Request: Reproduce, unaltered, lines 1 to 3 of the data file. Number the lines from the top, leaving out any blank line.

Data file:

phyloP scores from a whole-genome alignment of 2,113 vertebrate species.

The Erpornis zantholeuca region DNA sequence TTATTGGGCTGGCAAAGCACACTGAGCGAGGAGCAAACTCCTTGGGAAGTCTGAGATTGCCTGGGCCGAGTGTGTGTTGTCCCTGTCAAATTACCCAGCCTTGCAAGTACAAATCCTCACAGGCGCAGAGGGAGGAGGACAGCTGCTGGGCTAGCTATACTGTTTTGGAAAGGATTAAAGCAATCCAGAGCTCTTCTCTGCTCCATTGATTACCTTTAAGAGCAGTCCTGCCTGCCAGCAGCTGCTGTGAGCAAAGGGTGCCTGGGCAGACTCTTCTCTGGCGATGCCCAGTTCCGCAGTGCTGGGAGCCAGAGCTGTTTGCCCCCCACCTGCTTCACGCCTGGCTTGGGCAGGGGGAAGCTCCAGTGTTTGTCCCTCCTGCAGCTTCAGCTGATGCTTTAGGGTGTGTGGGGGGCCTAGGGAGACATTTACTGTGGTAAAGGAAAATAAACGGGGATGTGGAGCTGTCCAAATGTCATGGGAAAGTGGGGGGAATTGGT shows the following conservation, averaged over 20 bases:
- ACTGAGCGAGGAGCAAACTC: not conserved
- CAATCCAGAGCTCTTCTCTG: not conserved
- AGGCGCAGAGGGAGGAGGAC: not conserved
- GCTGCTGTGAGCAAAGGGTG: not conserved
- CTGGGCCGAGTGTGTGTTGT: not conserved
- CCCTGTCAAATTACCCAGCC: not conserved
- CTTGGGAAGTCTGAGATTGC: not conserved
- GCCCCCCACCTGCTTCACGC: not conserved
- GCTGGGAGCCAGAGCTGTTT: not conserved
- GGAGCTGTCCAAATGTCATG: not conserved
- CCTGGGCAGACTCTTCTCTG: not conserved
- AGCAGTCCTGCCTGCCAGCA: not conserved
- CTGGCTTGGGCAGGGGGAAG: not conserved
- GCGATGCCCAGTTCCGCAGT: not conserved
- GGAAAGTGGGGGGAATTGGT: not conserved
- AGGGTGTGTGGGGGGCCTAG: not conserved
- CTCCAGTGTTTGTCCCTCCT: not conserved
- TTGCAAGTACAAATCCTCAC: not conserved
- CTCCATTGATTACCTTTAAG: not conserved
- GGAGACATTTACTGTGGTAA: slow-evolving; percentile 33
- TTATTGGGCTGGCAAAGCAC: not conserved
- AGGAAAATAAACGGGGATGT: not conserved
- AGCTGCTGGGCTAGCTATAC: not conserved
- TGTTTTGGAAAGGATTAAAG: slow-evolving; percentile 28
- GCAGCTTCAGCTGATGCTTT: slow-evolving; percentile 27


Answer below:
phyloP scores from a whole-genome alignment of 2,113 vertebrate species.

The Erpornis zantholeuca region DNA sequence TTATTGGGCTGGCAAAGCACACTGAGCGAGGAGCAAACTCCTTGGGAAGTCTGAGATTGCCTGGGCCGAGTGTGTGTTGTCCCTGTCAAATTACCCAGCCTTGCAAGTACAAATCCTCACAGGCGCAGAGGGAGGAGGACAGCTGCTGGGCTAGCTATACTGTTTTGGAAAGGATTAAAGCAATCCAGAGCTCTTCTCTGCTCCATTGATTACCTTTAAGAGCAGTCCTGCCTGCCAGCAGCTGCTGTGAGCAAAGGGTGCCTGGGCAGACTCTTCTCTGGCGATGCCCAGTTCCGCAGTGCTGGGAGCCAGAGCTGTTTGCCCCCCACCTGCTTCACGCCTGGCTTGGGCAGGGGGAAGCTCCAGTGTTTGTCCCTCCTGCAGCTTCAGCTGATGCTTTAGGGTGTGTGGGGGGCCTAGGGAGACATTTACTGTGGTAAAGGAAAATAAACGGGGATGTGGAGCTGTCCAAATGTCATGGGAAAGTGGGGGGAATTGGT shows the following conservation, averaged over 20 bases:
- ACTGAGCGAGGAGCAAACTC: not conserved